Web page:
There has been a lot of talk of impeachment.  That is, if the President were to act alone and announce such a broad-based deferred action program, some Republicans believe that there would be grounds to impeach the President.  The argument is that the President would be acting contrary to law by failing to enforce it.

Impeachment, however, would be a tough sell for Republican law makers.  First, as stated above, the law gives the President the discretion on a case-by-case basis to grant deferred action.  It has traditionally been a vehicle used for humanitarian purposes.  Nothing in the law says that the President cannot define a set of criteria on which he would grant deferred action.  Thus, on a purely legal basis, impeachment is on shaky grounds to begin with.

At any rate, a Republican-led House of Representatives has already impeached the last Democratic president, Bill Clinton.  While the grounds for Clinton's impeachment may have had sounder legal grounding (perjury by the chief executive officer in a sworn deposition of a pending lawsuit), the fact is that Republicans would have an image problem if they were to impeach two Democratic presidents in a row.  That is, it would leave the Republicans open to the charge of being willing to undermine the democratic process, instead of working together towards a solution to the nation's immigration problem.  (To those who would argue that the President is the one ignoring the democratic process by acting alone, it should be noted that the Republican-led House of Representatives has had numerous chances over the course of the past two years to propose and pass a serious immigration reform package.  They have failed to do so.)

The next strategy that appears to be gaining popularity is simply to de-fund the President's program.  This solution, some argue, would not require a shut-down of the Government, because the Republicans can just pass a continuing resolution that contains all of the funds necessary to have the Government operate, minus the funds needed to operate the President's program.

This strategy has two fatal flaws.  First, it fails to recognize how U.S. Citizenship and Immigration Services ("USCIS"), the agency that would be charged with administering any program the President adopts, is funded.  USCIS is not funded as a line item in the budget.  To the contrary, USCIS is funded through user files.  That is, every petition or application for an immigration benefit involves some sort of filing fee.  As it is, those filing fees are pretty high.  To become a permanent resident, for example, involves filings fees of almost $1,500.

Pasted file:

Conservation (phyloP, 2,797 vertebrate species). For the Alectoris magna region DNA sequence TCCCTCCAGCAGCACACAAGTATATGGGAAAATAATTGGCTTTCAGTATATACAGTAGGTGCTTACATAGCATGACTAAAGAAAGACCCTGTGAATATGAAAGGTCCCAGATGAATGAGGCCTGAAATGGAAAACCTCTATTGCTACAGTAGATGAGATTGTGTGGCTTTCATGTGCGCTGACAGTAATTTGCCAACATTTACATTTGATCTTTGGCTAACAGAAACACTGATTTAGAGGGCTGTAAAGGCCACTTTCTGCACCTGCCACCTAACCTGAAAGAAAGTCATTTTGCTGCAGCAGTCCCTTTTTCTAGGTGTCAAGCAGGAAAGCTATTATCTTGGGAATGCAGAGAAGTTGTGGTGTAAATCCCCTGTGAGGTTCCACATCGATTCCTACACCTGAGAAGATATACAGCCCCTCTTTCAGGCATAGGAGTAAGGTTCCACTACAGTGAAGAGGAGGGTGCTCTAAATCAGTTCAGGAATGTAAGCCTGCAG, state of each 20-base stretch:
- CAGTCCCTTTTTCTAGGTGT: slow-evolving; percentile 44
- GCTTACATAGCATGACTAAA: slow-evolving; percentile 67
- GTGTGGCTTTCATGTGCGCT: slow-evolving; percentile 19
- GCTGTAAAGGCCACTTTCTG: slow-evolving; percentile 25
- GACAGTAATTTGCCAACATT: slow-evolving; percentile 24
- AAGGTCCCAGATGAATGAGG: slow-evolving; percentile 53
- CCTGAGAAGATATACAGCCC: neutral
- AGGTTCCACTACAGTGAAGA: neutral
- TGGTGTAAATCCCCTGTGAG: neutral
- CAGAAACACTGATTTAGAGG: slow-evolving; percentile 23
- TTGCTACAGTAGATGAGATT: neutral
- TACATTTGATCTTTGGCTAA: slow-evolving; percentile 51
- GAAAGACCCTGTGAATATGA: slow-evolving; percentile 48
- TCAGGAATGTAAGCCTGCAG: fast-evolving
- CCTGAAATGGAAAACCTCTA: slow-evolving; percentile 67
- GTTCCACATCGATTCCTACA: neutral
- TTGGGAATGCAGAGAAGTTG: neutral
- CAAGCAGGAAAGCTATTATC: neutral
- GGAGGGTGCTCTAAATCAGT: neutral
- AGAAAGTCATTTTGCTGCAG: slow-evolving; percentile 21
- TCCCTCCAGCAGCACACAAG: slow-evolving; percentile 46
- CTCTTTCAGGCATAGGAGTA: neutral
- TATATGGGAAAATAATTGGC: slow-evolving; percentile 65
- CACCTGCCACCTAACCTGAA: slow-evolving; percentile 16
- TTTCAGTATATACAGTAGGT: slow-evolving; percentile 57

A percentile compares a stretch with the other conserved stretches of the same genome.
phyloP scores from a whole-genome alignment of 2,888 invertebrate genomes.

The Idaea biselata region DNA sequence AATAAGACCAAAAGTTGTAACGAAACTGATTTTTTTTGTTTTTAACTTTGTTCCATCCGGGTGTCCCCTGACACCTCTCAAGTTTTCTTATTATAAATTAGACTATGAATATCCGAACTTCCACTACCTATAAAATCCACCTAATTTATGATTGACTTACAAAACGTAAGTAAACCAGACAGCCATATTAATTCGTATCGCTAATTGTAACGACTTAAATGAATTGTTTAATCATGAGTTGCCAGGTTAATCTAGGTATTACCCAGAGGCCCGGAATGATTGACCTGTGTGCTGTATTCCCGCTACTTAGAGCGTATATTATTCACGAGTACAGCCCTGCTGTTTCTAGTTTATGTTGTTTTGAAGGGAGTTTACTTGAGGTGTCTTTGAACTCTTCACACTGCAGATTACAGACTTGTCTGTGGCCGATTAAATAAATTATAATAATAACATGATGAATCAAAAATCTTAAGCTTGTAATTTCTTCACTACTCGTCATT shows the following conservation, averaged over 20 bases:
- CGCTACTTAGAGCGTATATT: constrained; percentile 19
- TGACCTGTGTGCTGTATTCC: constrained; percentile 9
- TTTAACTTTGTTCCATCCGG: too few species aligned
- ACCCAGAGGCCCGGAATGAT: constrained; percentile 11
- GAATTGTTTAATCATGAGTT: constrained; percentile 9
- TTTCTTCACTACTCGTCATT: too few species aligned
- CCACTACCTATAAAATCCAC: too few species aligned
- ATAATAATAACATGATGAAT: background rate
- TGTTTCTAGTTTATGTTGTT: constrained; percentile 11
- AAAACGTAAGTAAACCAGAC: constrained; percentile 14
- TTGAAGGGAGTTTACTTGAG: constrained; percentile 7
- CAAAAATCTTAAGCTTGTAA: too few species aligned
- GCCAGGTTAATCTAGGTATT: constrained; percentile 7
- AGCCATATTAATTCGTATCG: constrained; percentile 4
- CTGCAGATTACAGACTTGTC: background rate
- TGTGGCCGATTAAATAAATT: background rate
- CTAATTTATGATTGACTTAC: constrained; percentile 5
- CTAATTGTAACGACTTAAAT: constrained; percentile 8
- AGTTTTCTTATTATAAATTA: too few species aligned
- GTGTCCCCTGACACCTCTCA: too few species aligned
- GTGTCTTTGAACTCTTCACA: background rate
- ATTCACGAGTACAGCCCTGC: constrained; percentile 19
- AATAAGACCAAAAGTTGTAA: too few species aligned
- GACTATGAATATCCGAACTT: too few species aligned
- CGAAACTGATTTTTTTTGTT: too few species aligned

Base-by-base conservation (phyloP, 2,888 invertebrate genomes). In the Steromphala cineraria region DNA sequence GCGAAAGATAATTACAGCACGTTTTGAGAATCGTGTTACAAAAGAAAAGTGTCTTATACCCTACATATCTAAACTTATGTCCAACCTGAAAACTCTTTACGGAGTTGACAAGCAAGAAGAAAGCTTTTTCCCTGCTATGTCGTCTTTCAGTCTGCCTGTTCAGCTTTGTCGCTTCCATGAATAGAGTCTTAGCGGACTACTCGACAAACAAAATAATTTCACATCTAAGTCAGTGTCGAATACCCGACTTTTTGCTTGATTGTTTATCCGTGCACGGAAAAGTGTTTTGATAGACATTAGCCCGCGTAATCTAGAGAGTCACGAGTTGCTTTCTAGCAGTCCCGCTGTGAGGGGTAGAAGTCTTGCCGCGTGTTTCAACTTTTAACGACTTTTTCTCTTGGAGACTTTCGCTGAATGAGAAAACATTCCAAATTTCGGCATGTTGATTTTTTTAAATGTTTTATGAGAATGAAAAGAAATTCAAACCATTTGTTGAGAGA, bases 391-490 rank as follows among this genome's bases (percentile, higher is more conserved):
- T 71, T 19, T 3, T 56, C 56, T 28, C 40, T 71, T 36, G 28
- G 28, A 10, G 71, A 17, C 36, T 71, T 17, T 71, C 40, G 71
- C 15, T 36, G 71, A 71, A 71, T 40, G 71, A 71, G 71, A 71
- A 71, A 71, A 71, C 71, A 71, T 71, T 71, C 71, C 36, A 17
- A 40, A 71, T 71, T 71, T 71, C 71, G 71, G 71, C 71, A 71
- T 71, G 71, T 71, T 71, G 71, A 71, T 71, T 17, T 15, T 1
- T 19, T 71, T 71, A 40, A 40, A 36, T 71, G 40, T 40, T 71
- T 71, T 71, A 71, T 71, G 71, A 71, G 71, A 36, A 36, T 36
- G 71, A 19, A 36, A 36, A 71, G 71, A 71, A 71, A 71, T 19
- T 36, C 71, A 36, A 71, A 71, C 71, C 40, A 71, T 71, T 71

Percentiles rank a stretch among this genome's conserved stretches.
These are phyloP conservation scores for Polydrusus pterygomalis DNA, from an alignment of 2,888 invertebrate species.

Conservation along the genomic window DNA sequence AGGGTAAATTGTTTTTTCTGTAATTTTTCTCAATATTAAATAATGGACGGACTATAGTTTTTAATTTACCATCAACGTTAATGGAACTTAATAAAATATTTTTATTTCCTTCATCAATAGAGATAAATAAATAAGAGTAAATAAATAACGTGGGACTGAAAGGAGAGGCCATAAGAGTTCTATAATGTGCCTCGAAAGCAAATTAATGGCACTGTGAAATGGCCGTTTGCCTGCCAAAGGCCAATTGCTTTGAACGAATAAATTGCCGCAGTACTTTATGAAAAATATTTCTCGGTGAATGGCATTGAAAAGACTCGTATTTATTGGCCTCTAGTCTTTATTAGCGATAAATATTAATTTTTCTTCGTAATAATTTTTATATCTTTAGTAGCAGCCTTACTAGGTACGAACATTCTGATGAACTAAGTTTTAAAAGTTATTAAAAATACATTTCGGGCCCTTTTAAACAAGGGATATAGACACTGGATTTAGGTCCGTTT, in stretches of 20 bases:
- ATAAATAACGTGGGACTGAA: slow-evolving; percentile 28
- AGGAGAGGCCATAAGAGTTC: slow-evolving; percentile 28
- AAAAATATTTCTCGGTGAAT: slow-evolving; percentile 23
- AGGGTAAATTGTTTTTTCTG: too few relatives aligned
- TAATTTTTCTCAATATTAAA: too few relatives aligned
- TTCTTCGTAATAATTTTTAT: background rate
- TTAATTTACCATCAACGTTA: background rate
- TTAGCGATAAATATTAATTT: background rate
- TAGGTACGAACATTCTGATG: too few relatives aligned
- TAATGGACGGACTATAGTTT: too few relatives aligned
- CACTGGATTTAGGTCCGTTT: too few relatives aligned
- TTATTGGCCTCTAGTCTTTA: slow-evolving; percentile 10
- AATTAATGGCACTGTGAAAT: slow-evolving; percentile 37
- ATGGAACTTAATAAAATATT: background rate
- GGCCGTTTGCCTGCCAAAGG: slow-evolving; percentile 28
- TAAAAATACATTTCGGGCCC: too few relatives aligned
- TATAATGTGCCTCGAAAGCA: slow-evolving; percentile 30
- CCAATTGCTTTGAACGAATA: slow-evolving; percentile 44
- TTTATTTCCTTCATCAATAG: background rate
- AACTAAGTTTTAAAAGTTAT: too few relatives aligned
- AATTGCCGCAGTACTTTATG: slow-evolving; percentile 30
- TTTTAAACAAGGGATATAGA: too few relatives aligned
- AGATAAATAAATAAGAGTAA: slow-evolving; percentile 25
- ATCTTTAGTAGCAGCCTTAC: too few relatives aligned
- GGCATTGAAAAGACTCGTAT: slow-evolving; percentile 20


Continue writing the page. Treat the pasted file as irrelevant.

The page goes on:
All DACA applicants had to pay a filing fee of $465.  That included the cost of processing the DACA application itself, the work authorization application and the background check.  Thus, so long as the Administration sets the filing fee at an appropriate level, what Congress does with the budget will have little impact on the President's program.

The second problem with de-funding the President's program is that it assumes that the President will sit back and let it happen.  In our republic, all legislation, including the budget, has to be passed by both houses of Congress and signed by the President.  Bills concerning spending must originate in the House of Representatives.  But, if the House passes a continuing resolution that funds some, but not all, of the Government, the President could veto it.  The House tried this a year ago in an effort to de-fund Obamacare.  In the end, it didn't work.  Worse yet, the Republicans were politically damaged and had to spend the next few months repairing the damage before the November elections.  (It is important to note  that redistricting played a huge role in the Republican electoral victory.  That is, state legislatures redrew congressional districts in such a way as to create a large number of districts with very conservative majorities.  The result was that many very conservative candidates did well in the primaries and rode the redistricting wave to victory in the general election.  In a presidential election, the Republicans will have to face a national electorate, which will not likely be as conservative as the smaller congressional races.)

In the end, there may be very little the Republicans can do to prevent the President from implementing a carefully constructed program to address the presence of undocumented aliens.  The risks to the Republicans are great, considering the national electorate they will face in the 2016 elections.  A better course may be for the Republicans to offer a constructive counter-solution, one that involves more than simply building bigger walls and a push for indiscriminate deportations.

By:  William J. Kovatch, Jr.
(703) 837-8832